It was 5:30 p.m. when Ms. Sardar finally relented. She kept a watchful eye steps away from the complex’s playground and a gazebo where Lina, wearing a black jacket, red dress and black shoes, followed other youngsters. Ms. Sardar last remembered seeing the back of Lina’s head and turning away for no more than five minutes.
When she looked back, a cold fear paralyzed her. Where is my Lina? she asked herself. Time seemed to slow down as she scanned the dozen-plus children unaware of what had just happened.
Still, she tried not to work herself into a frenzy. Lina must be nearby, she told herself. It was not unusual, after all, for children to run into another Afghan home to use the restroom or take a sip of water during playtime.
She knocked on every familiar door for about 30 minutes, she recalled in her native Pashto. “I kept thinking Lina would appear,” she said.
Sometime after 6 p.m., after yelling Lina’s name and not getting a reply, her heart sank. It was then that Ms. Sardar phoned her husband, who was at a relative’s home. “Lina has disappeared,” she told him.
Mr. Sardar rushed home to find his wife in a state of shock. After seeing that Lina was indeed gone, he called for help.
As is common with new immigrants, the Sardars first reached out to a leader of the Afghan community known to help new arrivals, Lawang Mangal, instead of calling the police first. “Our community does not trust the authorities. He did not know what to do,” Mr. Mangal said, referring to Mr. Sardar.
Mr. Mangal told Mr. Sardar the time gap worried him. By that point, Lina had been missing for more than an hour. “I told him, you are already delayed. You have to call the police,” Mr. Mangal recalled.
The police descended on the apartment complex sometime after 8 p.m., family members recalled. Chief McManus said his department conducted a thorough search and inspected every square inch, every car driving in and out, even trash dumpsters, he said. The department later brought search and cadaver-sniffing dogs. “Nothing was spared,” he said.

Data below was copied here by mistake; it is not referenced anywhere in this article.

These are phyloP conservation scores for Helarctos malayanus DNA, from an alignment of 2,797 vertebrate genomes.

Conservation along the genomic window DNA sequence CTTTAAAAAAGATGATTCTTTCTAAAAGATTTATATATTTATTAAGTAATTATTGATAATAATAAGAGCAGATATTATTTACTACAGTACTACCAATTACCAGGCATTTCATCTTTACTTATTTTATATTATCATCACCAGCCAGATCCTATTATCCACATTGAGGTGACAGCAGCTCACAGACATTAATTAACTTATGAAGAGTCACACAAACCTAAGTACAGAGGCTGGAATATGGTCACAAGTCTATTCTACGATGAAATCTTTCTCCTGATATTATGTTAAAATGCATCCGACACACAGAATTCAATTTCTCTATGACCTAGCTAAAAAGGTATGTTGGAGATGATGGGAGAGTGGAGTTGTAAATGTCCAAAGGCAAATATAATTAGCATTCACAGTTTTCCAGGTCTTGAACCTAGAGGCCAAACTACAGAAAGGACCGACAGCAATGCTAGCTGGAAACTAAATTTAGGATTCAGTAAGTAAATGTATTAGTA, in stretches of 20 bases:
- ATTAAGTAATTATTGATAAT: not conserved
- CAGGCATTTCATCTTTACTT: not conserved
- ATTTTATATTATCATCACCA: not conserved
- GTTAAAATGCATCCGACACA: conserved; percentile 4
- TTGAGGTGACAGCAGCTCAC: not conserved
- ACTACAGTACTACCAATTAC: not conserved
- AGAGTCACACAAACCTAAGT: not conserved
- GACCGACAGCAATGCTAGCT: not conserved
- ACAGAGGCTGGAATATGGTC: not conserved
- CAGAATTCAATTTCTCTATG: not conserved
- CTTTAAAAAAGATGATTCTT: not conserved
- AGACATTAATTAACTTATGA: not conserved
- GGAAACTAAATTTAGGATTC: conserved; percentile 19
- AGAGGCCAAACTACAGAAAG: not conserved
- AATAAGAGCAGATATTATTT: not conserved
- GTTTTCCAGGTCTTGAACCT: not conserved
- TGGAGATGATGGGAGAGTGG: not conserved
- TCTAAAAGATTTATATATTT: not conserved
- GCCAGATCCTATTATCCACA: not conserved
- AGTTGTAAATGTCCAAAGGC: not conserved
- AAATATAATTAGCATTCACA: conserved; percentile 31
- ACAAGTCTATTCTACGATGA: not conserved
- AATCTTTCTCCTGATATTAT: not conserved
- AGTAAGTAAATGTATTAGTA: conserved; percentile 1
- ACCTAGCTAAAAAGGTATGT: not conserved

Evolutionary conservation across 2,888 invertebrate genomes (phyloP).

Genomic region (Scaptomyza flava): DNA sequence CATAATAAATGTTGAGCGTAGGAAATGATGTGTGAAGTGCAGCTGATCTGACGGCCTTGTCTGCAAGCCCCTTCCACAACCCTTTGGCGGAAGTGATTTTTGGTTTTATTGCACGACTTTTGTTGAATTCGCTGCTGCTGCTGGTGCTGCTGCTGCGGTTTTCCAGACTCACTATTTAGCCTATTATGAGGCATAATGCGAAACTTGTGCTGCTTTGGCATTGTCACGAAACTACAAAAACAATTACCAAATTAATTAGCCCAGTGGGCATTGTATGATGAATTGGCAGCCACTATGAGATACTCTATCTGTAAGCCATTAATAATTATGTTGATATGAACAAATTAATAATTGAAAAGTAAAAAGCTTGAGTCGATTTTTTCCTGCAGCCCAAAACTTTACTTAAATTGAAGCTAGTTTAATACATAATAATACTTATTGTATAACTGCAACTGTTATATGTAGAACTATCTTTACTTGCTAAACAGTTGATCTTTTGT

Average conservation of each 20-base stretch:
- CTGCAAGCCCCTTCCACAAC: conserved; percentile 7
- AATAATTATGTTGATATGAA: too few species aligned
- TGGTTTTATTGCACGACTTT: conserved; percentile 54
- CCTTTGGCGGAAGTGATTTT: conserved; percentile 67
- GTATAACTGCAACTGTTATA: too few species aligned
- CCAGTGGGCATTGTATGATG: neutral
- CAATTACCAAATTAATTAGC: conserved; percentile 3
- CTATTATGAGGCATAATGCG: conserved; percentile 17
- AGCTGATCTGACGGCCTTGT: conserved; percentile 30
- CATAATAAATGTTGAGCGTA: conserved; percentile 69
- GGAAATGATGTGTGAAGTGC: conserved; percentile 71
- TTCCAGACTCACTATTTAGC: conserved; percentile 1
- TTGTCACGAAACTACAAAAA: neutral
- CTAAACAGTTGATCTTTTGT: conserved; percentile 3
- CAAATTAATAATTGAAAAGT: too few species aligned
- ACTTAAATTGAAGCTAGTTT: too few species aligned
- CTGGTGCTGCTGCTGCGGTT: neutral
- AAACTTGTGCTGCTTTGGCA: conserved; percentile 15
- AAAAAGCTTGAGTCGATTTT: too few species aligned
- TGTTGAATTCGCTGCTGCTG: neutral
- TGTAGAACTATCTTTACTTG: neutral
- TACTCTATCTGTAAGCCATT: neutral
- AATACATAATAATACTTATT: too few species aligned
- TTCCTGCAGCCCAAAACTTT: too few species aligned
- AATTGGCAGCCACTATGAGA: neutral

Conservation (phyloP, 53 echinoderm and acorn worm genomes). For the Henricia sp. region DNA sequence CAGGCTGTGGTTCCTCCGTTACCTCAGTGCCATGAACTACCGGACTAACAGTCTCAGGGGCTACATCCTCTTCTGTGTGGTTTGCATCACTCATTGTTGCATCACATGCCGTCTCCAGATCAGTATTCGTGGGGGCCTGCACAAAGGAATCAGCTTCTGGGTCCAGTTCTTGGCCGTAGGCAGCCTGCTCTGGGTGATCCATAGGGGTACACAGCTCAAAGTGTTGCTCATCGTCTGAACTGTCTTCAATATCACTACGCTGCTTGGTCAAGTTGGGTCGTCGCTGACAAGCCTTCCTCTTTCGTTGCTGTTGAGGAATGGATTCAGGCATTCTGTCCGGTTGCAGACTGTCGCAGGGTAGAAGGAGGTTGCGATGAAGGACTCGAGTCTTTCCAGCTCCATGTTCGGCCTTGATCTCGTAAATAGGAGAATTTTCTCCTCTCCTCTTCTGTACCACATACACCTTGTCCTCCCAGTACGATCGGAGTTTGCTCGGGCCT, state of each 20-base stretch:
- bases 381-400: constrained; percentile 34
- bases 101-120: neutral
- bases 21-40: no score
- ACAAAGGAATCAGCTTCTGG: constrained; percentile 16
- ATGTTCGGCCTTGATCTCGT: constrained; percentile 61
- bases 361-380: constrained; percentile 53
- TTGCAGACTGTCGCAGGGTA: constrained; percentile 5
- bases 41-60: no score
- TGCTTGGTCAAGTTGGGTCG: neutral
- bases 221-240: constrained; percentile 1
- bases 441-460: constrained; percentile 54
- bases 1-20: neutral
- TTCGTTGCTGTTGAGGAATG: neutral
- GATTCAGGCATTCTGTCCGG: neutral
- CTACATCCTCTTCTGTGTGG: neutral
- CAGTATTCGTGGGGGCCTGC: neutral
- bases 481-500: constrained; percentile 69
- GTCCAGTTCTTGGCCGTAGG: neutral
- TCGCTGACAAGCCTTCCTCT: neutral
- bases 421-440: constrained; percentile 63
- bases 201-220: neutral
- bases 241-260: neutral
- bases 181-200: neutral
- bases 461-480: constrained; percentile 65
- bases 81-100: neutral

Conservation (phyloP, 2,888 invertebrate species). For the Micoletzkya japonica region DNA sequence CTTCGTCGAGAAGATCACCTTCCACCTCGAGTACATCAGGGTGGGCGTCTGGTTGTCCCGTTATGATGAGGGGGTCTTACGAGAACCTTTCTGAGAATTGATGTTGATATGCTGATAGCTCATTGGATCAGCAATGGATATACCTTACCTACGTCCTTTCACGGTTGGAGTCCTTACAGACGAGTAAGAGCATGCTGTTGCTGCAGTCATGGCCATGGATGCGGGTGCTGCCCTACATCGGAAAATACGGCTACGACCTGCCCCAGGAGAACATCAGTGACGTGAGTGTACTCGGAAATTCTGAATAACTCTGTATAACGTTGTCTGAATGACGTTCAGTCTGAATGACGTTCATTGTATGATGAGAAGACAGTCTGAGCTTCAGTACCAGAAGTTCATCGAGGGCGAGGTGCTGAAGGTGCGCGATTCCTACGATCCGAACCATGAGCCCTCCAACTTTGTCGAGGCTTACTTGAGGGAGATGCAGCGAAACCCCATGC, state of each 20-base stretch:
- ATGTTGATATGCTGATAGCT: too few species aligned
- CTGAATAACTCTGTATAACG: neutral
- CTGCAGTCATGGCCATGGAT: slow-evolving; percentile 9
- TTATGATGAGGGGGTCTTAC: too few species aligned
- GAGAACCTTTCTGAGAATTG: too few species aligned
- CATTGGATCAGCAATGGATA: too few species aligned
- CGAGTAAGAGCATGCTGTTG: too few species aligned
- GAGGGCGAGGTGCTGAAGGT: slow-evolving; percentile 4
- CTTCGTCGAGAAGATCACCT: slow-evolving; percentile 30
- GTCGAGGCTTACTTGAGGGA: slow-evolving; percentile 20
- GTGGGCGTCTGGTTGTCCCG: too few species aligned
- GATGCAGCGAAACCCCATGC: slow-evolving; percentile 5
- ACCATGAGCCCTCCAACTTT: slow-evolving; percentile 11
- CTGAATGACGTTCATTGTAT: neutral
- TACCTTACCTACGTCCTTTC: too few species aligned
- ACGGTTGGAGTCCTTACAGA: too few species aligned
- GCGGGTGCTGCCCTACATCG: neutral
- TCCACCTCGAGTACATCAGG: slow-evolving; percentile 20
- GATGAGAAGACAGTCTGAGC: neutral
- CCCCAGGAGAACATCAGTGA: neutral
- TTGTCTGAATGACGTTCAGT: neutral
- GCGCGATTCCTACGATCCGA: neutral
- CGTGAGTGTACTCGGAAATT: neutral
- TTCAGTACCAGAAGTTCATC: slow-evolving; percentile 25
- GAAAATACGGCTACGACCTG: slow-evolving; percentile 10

The F.B.I. assisted the police with additional resources, including diving teams who looked for her in a nearby creek. Still, no Lina.
Two agents from the Special Victims Unit, which specializes in sex-related crimes, are assigned to Lina’s case full time, the police said.
Not long after Lina vanished, community members joined the search, including Pamela Allen, the founder of Eagles Flight Advocacy & Outreach, a nonprofit that helps migrants in crises.
Dozens of volunteers spread across 30 miles of lush area along a creek in the Northwest section of the city, near where the Sardars live, looking for any clues or her remains, in the event that Lina had been abducted and killed. Each time area residents saw vultures flying, Ms. Allen would get a call and she would investigate, only to return empty-handed.
“I was heartbroken that we did not find any information, but I was so relieved that we did not find a body,” Ms. Allen said.
The Sardars said language barriers have complicated their communication with investigators, and the couple have grown frustrated that Lina has not been found yet. But they said they had no choice but to rely on community advocates like Ms. Allen and Mr. Mangal to stay connected to the investigation.
Living in the same place where Lina went missing has been wearying for the Sardars. Mr. Sardar is often out of town, driving for a living. His wife, who recently gave birth to a baby boy, Saud, and her older son are left behind to wonder what happened to Lina, who would now be 4.
From 2013 to 2019, Mr. Sardar, an Afghan soldier, worked alongside the Americans in the Khost Province in southeastern Afghanistan. For his efforts, he was given a special visa to start a new life in the United States.
The Sardars visited a little more than a year ago and were reminded of the dangers they thought they left behind. Ms. Sardar recalled rushing to the airport in Kabul moments after learning that the U.S. forces had abruptly left the country, allowing for the Taliban to regain control. The scene at the airport was chaotic, with thousands of Afghans trying desperately to flee.
And when Lina collapsed feet away from the blast of the suicide bomber, her mother and relatives feared she was another casualty until the girl opened her eyes.
Now, in San Antonio, thoughts of Lina are a constant. Some nights Ms. Sardar dreams that Lina, looking scrawny, her skin darkened, calls out to her pleading for help. “When I wake up, she is not there,” she said.
Some days Rayhan looks out the window and yells “Lina” when he sees a little girl that resembles his older sister. Other times, when he gets in trouble for spilling tea bags on the table, the boy tells his mother that Lina was the culprit, not him, assuming she is still a part of their daily existence.
Ms. Sardar has placed most of Lina’s belongings — clothes, shoes, bracelets and other items — in a plastic bin she always keeps closed, hoping against hope that one day she will have a reason to open it again.